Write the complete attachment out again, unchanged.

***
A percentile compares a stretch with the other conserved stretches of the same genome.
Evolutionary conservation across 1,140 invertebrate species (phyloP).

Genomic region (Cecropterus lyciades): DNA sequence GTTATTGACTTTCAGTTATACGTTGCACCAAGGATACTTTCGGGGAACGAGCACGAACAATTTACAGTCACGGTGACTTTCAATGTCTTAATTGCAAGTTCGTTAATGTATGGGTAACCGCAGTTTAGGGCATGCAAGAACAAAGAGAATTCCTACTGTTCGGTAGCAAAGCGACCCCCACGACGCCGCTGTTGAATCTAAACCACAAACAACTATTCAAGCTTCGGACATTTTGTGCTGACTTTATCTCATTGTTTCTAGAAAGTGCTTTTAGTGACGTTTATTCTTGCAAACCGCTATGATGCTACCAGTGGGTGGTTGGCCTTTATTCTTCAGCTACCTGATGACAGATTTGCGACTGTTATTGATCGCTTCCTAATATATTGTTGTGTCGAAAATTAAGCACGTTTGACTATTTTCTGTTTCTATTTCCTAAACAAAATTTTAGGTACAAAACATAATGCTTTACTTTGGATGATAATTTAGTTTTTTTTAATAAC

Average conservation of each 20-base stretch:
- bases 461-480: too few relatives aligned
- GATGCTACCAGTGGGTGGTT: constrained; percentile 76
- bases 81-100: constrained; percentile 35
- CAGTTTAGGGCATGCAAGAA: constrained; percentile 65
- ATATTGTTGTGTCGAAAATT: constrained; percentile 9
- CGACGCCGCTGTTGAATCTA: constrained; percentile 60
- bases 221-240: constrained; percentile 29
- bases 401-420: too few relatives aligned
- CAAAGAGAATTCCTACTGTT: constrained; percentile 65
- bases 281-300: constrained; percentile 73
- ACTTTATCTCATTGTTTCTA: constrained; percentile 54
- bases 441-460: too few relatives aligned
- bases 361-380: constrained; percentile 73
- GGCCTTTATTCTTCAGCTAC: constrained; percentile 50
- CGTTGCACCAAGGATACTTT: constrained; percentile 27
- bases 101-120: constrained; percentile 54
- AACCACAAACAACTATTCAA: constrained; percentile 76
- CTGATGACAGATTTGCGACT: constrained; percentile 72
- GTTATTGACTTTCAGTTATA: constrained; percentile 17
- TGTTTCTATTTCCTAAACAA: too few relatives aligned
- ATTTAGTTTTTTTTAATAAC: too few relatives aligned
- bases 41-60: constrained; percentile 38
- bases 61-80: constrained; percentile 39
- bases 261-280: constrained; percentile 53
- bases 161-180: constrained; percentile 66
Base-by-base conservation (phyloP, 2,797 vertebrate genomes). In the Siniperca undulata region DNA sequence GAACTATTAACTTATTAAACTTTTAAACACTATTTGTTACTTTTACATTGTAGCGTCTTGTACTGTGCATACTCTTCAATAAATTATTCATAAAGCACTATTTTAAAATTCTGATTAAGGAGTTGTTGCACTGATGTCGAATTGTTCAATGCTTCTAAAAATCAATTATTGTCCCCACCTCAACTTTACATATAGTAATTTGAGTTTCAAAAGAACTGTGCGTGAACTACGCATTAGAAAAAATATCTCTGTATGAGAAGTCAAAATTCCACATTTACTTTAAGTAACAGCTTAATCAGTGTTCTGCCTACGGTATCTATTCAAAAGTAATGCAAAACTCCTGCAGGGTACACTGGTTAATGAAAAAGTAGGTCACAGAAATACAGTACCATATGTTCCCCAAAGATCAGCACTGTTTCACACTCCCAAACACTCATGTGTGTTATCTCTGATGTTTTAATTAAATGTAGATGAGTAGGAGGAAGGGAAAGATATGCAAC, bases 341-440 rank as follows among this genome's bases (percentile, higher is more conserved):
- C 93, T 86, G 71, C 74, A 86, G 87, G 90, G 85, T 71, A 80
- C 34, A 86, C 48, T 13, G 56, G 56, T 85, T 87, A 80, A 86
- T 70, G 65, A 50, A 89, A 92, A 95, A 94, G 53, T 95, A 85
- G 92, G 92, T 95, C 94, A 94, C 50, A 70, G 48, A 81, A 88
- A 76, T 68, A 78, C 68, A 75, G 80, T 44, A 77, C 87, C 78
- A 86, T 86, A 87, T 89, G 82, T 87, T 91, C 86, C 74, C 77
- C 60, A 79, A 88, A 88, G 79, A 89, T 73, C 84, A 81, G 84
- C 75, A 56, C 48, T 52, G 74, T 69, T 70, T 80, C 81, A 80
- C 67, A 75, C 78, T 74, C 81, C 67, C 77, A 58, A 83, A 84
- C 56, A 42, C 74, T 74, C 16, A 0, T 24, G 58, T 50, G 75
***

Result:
A percentile compares a stretch with the other conserved stretches of the same genome.
Evolutionary conservation across 1,140 invertebrate species (phyloP).

Genomic region (Cecropterus lyciades): DNA sequence GTTATTGACTTTCAGTTATACGTTGCACCAAGGATACTTTCGGGGAACGAGCACGAACAATTTACAGTCACGGTGACTTTCAATGTCTTAATTGCAAGTTCGTTAATGTATGGGTAACCGCAGTTTAGGGCATGCAAGAACAAAGAGAATTCCTACTGTTCGGTAGCAAAGCGACCCCCACGACGCCGCTGTTGAATCTAAACCACAAACAACTATTCAAGCTTCGGACATTTTGTGCTGACTTTATCTCATTGTTTCTAGAAAGTGCTTTTAGTGACGTTTATTCTTGCAAACCGCTATGATGCTACCAGTGGGTGGTTGGCCTTTATTCTTCAGCTACCTGATGACAGATTTGCGACTGTTATTGATCGCTTCCTAATATATTGTTGTGTCGAAAATTAAGCACGTTTGACTATTTTCTGTTTCTATTTCCTAAACAAAATTTTAGGTACAAAACATAATGCTTTACTTTGGATGATAATTTAGTTTTTTTTAATAAC

Average conservation of each 20-base stretch:
- bases 461-480: too few relatives aligned
- GATGCTACCAGTGGGTGGTT: constrained; percentile 76
- bases 81-100: constrained; percentile 35
- CAGTTTAGGGCATGCAAGAA: constrained; percentile 65
- ATATTGTTGTGTCGAAAATT: constrained; percentile 9
- CGACGCCGCTGTTGAATCTA: constrained; percentile 60
- bases 221-240: constrained; percentile 29
- bases 401-420: too few relatives aligned
- CAAAGAGAATTCCTACTGTT: constrained; percentile 65
- bases 281-300: constrained; percentile 73
- ACTTTATCTCATTGTTTCTA: constrained; percentile 54
- bases 441-460: too few relatives aligned
- bases 361-380: constrained; percentile 73
- GGCCTTTATTCTTCAGCTAC: constrained; percentile 50
- CGTTGCACCAAGGATACTTT: constrained; percentile 27
- bases 101-120: constrained; percentile 54
- AACCACAAACAACTATTCAA: constrained; percentile 76
- CTGATGACAGATTTGCGACT: constrained; percentile 72
- GTTATTGACTTTCAGTTATA: constrained; percentile 17
- TGTTTCTATTTCCTAAACAA: too few relatives aligned
- ATTTAGTTTTTTTTAATAAC: too few relatives aligned
- bases 41-60: constrained; percentile 38
- bases 61-80: constrained; percentile 39
- bases 261-280: constrained; percentile 53
- bases 161-180: constrained; percentile 66
Base-by-base conservation (phyloP, 2,797 vertebrate genomes). In the Siniperca undulata region DNA sequence GAACTATTAACTTATTAAACTTTTAAACACTATTTGTTACTTTTACATTGTAGCGTCTTGTACTGTGCATACTCTTCAATAAATTATTCATAAAGCACTATTTTAAAATTCTGATTAAGGAGTTGTTGCACTGATGTCGAATTGTTCAATGCTTCTAAAAATCAATTATTGTCCCCACCTCAACTTTACATATAGTAATTTGAGTTTCAAAAGAACTGTGCGTGAACTACGCATTAGAAAAAATATCTCTGTATGAGAAGTCAAAATTCCACATTTACTTTAAGTAACAGCTTAATCAGTGTTCTGCCTACGGTATCTATTCAAAAGTAATGCAAAACTCCTGCAGGGTACACTGGTTAATGAAAAAGTAGGTCACAGAAATACAGTACCATATGTTCCCCAAAGATCAGCACTGTTTCACACTCCCAAACACTCATGTGTGTTATCTCTGATGTTTTAATTAAATGTAGATGAGTAGGAGGAAGGGAAAGATATGCAAC, bases 341-440 rank as follows among this genome's bases (percentile, higher is more conserved):
- C 93, T 86, G 71, C 74, A 86, G 87, G 90, G 85, T 71, A 80
- C 34, A 86, C 48, T 13, G 56, G 56, T 85, T 87, A 80, A 86
- T 70, G 65, A 50, A 89, A 92, A 95, A 94, G 53, T 95, A 85
- G 92, G 92, T 95, C 94, A 94, C 50, A 70, G 48, A 81, A 88
- A 76, T 68, A 78, C 68, A 75, G 80, T 44, A 77, C 87, C 78
- A 86, T 86, A 87, T 89, G 82, T 87, T 91, C 86, C 74, C 77
- C 60, A 79, A 88, A 88, G 79, A 89, T 73, C 84, A 81, G 84
- C 75, A 56, C 48, T 52, G 74, T 69, T 70, T 80, C 81, A 80
- C 67, A 75, C 78, T 74, C 81, C 67, C 77, A 58, A 83, A 84
- C 56, A 42, C 74, T 74, C 16, A 0, T 24, G 58, T 50, G 75